How many of us snore or know someone who snores? Studies have shown that almost 45% of people snore at least occasionally. So there are pretty good odds that one or people you know snores. But at what point is snoring more than just snoring? When does snoring become a sign of something more hazardous to the snorer’s help?
Snoring occurs when there is an obstruction of some sort to the free flow of air at the back of the mouth and nose. The vibration of air passing through these obstructions causes the sound we know as snoring.
While snoring itself isn’t dangerous to our health, habitual snoring can be a sign of a serious sleep disorder. One such disorder is Obstructive Sleep Apnea (OSA). OSA, if left undiagnosed and untreated, can lead to more serious health risks such as high blood pressure, heart disease, stroke, and diabetes.
Along with the long-term health risks, many immediate symptoms may take shape. Those with untreated OSA may experience other effects such as daytime drowsiness or fatigue, frequent headaches, or even depression. All of these symptoms have obvious other risks and hazards that could be dangerous.
Those who snore loudly and frequently are more at risk for sleep apnea than others. Those with OSA often experience a gasping for breath while sleeping, so if you hear your partner or someone you know struggling with this, let them know so they can seek help from their healthcare provider as soon as possible. Some of the other risk factors and symptoms are as follows:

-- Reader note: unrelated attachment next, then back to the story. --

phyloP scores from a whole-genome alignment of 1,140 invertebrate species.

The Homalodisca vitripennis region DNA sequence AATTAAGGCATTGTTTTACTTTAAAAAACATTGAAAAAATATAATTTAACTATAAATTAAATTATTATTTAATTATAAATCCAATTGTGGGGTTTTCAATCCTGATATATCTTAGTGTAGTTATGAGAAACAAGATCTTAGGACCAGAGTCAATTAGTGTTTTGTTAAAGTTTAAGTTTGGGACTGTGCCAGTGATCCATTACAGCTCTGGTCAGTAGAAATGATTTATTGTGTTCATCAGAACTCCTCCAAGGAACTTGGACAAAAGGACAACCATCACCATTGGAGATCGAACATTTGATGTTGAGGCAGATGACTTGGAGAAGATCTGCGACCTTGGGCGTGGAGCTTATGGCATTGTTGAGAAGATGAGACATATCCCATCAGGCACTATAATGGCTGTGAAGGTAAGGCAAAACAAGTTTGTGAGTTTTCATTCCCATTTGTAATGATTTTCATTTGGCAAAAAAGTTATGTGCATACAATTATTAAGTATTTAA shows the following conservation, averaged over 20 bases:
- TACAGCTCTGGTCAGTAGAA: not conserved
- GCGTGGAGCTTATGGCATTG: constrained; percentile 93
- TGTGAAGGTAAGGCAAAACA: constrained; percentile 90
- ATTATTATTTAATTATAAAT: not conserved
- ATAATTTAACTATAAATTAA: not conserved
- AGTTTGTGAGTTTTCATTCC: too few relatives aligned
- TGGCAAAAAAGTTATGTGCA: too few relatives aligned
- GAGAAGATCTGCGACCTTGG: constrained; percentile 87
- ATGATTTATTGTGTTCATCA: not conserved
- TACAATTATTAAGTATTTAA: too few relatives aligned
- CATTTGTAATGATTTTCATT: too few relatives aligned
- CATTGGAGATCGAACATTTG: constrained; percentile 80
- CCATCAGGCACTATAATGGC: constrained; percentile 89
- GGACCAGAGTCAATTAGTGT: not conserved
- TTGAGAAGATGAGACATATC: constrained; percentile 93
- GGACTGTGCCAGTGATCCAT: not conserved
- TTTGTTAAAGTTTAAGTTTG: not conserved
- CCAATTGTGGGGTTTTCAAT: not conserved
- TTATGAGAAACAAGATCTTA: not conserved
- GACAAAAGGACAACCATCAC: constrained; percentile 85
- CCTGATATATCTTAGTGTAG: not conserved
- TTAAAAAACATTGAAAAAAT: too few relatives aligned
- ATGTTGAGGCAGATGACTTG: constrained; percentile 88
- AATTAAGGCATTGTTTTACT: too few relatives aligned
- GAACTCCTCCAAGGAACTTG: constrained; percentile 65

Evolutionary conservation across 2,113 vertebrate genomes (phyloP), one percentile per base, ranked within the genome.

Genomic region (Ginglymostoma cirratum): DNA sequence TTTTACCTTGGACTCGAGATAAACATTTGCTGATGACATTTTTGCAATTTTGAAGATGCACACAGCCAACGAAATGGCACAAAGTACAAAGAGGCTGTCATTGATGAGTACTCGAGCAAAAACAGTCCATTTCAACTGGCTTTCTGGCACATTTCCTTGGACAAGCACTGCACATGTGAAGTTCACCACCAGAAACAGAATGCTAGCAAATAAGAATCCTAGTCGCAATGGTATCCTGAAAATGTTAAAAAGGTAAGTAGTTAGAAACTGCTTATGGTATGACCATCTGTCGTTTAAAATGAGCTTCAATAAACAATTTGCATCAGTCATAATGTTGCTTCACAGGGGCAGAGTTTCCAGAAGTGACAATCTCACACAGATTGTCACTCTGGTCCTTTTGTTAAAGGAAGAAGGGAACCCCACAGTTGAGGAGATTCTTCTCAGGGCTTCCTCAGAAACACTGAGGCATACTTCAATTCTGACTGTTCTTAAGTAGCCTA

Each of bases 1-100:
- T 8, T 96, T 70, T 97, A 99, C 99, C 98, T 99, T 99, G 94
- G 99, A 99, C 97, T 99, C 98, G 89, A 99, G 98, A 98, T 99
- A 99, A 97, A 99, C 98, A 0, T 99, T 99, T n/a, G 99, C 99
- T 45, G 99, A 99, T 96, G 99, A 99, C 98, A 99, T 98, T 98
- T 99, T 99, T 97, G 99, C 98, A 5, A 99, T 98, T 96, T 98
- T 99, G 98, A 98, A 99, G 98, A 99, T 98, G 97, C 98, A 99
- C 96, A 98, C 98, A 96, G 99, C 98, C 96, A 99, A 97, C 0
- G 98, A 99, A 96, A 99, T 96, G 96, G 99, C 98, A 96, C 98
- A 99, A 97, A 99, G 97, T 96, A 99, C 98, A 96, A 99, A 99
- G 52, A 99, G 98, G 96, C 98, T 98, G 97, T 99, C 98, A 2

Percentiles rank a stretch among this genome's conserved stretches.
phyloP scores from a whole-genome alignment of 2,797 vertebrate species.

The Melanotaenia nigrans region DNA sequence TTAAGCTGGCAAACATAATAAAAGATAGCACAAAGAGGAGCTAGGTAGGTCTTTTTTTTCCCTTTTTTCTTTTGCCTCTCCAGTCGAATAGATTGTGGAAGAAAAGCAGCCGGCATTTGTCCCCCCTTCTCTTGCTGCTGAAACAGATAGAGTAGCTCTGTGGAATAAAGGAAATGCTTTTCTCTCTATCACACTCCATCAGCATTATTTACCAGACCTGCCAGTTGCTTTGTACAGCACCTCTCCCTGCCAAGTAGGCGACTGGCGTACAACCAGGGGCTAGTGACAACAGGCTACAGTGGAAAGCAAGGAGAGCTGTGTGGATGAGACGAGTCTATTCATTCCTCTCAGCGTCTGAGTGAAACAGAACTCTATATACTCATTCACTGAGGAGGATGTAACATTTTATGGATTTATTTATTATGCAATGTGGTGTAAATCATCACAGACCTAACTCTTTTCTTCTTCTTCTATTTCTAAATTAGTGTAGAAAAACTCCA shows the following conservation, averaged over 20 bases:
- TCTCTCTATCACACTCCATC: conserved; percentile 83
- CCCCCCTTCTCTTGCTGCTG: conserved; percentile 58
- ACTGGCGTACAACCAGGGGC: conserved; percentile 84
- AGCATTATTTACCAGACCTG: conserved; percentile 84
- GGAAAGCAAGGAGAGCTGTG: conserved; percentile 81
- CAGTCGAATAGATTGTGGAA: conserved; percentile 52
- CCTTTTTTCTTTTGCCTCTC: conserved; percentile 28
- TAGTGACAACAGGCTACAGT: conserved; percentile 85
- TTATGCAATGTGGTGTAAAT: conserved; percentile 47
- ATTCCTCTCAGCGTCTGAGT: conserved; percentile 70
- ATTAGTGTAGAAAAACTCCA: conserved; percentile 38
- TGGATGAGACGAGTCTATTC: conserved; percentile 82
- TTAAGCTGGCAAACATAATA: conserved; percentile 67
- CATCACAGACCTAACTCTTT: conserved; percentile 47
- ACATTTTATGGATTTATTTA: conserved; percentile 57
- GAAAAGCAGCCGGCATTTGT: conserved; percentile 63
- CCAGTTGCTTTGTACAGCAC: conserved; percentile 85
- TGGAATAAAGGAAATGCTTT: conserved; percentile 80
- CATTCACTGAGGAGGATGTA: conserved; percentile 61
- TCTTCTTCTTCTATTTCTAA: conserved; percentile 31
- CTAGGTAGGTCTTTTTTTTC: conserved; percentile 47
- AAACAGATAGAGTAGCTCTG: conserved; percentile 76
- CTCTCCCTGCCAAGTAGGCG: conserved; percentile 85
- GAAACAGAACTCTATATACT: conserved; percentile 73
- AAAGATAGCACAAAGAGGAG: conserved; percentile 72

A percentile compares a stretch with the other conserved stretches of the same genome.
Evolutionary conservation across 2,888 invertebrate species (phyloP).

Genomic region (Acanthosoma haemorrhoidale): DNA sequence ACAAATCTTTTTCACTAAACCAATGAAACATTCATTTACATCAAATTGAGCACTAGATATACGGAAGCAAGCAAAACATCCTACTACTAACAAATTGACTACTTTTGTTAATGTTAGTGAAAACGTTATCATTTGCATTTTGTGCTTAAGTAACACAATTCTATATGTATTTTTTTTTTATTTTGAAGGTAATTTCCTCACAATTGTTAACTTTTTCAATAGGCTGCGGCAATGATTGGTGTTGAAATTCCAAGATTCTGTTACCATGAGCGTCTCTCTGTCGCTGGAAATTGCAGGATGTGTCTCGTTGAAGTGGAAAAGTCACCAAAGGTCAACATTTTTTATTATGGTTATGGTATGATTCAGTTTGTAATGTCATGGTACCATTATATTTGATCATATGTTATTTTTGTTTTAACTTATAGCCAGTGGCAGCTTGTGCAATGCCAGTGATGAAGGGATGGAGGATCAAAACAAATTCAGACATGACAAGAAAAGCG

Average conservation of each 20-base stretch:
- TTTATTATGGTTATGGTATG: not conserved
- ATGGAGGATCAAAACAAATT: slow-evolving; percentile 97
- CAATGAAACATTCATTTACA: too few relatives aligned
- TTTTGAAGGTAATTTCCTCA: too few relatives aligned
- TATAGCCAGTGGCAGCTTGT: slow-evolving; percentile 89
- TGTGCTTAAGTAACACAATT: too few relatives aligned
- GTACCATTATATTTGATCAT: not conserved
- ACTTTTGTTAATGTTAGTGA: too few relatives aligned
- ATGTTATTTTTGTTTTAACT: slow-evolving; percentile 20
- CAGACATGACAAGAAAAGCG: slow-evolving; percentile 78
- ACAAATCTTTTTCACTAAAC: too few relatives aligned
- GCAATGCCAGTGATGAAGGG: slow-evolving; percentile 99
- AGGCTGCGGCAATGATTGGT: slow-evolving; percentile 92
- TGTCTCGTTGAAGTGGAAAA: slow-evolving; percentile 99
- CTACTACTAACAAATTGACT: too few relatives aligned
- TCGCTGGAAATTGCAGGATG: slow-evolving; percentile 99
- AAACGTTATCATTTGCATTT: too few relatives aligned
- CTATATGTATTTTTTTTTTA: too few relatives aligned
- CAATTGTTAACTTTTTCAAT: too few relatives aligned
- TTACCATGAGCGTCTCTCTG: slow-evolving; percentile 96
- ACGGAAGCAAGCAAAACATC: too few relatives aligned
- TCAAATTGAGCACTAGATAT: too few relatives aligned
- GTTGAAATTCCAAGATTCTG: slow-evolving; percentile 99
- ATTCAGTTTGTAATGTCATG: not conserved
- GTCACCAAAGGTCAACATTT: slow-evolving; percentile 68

- Those who are overweight
- Those over 40
- Those with a large neck size (greater than 17 inches in men, and 16 inches in women)
- Restless Sleep
- Waking up with a sore or dry throat often
- Forgetfulness or mood changes
If you or a loved one have sleep apnea, and are seeking medical treatments, Dr. Bez is the premiere provider of Sleep Apnea services in Columbus, Ohio. Schedule an appointment today, and we can help get you on the right track to a better night’s sleep.